What’s more, while BrewDog’s Punk IPA has been top dog in on-trade sales of craft beer since the inception of the Drinks List, an £11.1m, 13,060HL, swing in the latest list places Camden Hells Lager atop the 2021 edition.
In the last 12 months, Camden Hells – which became the official beer of Arsenal Football Club in July 2019 – sold 642HL more than BrewDog’s leading pour according to CGA data, pipping Punk IPA value by £3.9m having trailed by £7.2m in 2019.
Hells was once again joined in the top ten by Camden Pale Ale, which clung onto its place in the top three despite its on-trade value slipping by £9.4m during a turbulent 12 months.
The two brews maintained berths in the top three following significant investment in from Camden Town Brewery owners Budweiser Brewing Group.
The latest list also sees two new brews break into the top ten with Goose Island Midway IPA and Maltsmiths American Style IPA landing in eighth and ninth respectively, while Greene King’s East Coast IPA is the biggest loser dropping three positions.
Additionally, CGA’s data reveals a second year of impressive performance on the spin for Beavertown’s Neck Oil, with this year’s highest climber rising four places by dint of the segment’s lowest drop in volume sales at -9% over the past 12 months off the back of a 152% increase value in 2019.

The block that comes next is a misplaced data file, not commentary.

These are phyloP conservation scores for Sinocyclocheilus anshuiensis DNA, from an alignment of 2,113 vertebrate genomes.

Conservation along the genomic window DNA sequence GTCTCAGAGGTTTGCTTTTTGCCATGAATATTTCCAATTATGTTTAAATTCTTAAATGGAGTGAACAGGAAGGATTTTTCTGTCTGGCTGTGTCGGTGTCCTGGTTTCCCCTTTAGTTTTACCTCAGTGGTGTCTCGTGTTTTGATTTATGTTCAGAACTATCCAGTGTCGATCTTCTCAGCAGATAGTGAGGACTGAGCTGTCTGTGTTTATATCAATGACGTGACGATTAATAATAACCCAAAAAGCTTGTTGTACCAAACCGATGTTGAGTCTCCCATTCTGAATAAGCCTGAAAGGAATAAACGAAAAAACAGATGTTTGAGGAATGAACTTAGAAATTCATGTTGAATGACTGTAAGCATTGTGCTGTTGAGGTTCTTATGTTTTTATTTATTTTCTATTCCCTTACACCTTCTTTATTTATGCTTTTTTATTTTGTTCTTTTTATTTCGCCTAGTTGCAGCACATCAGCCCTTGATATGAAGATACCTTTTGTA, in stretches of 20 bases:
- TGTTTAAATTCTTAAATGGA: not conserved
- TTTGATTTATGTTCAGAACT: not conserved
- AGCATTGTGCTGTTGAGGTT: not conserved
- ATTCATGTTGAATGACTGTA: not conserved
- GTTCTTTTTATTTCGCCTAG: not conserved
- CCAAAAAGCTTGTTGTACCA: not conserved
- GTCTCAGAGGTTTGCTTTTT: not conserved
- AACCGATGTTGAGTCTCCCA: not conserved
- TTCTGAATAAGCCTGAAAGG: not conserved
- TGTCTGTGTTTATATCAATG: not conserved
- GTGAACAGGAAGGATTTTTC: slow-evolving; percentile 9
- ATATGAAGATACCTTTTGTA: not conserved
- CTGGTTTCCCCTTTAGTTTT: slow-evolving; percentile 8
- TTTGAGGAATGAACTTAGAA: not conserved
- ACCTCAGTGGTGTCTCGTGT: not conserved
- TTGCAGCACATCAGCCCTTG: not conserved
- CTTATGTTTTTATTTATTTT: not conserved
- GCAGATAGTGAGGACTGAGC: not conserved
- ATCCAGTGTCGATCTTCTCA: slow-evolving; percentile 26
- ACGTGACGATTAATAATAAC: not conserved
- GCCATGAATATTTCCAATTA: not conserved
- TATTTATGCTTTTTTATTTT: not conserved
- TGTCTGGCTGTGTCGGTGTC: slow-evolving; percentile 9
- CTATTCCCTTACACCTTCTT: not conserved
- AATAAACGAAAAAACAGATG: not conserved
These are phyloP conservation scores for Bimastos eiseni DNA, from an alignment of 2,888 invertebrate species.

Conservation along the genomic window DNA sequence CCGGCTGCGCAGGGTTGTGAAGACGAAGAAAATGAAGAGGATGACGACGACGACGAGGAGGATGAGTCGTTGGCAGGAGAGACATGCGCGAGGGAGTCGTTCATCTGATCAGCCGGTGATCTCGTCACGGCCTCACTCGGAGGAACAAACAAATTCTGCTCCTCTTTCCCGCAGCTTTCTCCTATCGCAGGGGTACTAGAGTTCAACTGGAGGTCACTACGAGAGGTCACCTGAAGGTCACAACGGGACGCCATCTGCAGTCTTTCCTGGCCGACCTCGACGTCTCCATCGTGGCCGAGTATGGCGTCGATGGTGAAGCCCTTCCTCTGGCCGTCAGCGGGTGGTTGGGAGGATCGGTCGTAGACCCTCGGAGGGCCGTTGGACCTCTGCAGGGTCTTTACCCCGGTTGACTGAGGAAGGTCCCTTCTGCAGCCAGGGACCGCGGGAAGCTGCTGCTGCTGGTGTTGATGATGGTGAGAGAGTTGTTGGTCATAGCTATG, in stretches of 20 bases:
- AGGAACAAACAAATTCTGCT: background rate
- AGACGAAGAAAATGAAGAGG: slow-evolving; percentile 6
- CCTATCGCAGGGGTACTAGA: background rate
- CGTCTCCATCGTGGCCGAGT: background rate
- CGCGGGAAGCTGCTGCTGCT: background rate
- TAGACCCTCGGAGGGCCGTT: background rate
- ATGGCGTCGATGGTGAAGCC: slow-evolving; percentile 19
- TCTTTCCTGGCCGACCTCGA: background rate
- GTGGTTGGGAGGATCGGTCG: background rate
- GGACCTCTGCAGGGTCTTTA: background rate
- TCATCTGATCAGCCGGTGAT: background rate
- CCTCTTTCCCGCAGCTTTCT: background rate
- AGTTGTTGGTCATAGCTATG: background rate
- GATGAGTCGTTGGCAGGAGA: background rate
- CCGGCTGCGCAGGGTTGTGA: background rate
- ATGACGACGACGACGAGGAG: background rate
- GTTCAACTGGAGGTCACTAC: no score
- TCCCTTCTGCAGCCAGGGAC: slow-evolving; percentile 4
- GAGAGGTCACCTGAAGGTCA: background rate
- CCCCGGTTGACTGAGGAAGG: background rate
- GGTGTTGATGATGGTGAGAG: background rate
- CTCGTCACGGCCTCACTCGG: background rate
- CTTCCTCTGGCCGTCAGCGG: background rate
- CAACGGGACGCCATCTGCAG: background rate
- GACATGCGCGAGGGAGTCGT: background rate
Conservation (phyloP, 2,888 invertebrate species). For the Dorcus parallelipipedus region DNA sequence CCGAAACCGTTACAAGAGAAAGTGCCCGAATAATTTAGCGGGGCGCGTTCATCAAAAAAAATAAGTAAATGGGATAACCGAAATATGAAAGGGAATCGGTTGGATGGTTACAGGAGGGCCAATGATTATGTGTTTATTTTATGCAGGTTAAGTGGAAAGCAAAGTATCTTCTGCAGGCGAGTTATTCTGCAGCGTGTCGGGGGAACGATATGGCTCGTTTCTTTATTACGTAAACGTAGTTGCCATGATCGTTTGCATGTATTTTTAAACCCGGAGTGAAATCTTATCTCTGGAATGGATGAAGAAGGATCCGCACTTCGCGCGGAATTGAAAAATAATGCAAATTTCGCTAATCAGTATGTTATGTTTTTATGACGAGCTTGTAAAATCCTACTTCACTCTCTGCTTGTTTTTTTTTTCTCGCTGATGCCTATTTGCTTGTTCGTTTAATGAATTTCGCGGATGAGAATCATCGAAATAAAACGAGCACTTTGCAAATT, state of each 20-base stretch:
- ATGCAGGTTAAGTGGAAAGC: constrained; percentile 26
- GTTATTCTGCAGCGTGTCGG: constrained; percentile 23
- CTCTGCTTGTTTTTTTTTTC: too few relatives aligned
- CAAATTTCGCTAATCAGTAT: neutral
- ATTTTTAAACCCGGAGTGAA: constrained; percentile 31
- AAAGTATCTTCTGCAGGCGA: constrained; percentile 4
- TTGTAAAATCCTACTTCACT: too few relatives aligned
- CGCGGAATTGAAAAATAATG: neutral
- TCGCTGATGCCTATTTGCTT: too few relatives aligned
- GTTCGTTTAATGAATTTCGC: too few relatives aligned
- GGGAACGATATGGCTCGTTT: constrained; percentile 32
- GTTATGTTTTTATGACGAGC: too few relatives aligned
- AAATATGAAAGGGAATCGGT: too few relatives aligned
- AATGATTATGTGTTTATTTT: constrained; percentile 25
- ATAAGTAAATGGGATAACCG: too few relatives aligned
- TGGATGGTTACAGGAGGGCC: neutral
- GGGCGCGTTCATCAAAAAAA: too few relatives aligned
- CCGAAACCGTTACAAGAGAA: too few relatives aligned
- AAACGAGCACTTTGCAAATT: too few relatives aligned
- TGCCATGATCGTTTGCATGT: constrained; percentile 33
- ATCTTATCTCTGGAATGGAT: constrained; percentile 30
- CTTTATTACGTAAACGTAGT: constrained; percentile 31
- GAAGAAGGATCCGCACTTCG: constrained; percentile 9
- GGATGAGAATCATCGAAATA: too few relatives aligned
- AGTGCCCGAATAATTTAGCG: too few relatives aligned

Like Hells, it’s possible that Neck Oil has benefitted from a Premier League partnership, after Beavertown opened a micro-brewery in Tottenham Hotspur’s 62,000-seater stadium after selling a minority stake to Heineken in 2018. Neck Oil is now poured at what Tottenham claims is the longest bar in Europe at 65m in length, though fans haven’t been able to visit since March.
Up or Down
Camden Hells Lager
BrewDog Punk IPA
Camden Pale Ale
Beavertown Neck Oil
Goose Island Midway IPA
Maltsmiths American Style IPA
Greene King East Coast IPA
In addition to a reshuffle of its top ten selling pub pours, the UK’s craft beer sector has seen brands transform under the strain of the Covid-19 pandemic.
Scottish brewer and operator BrewDog, for example, recently hit an initial crowdfunding target of £7.5m for its Equity for Punks Tomorrow scheme, which launched in September after the creator of Punk IPA shifted focus to becoming a carbon negative beer maker.
Speaking to The MA, founder James Watt also revealed that BrewDog – which posted £8.1m losses due to the pandemic – saw 70% of its revenue disappear overnight, causing co-founder James Watt serious concerns over whether the business would be able to trade once restrictions were lifted.
Additionally, Beavertown unveiled ‘London’s largest brewery’ – Beaverworld – allowing 90,000,000 pints to be produced a year, 10 times more than at its previous home, in late August.
Like Watt, Beavertown founder Logan Plant told The MA that his Heineken-backed north London brewery lost almost 90% of its business during lockdown as a result of enforced pub and bar closures.
However, a 1,400% increase in online sales at craft brewer Jubel put the independent beer maker in a strong position to support its on-trade partners once pubs reopen, according to co-founder Jesse Wilson.
What’s more, the past 12 months also saw the average cost of a pint in the UK rise by 24p to £3.94 – an increase of 6%, or four times the rate of inflation, according to shopping comparison website Finder.com.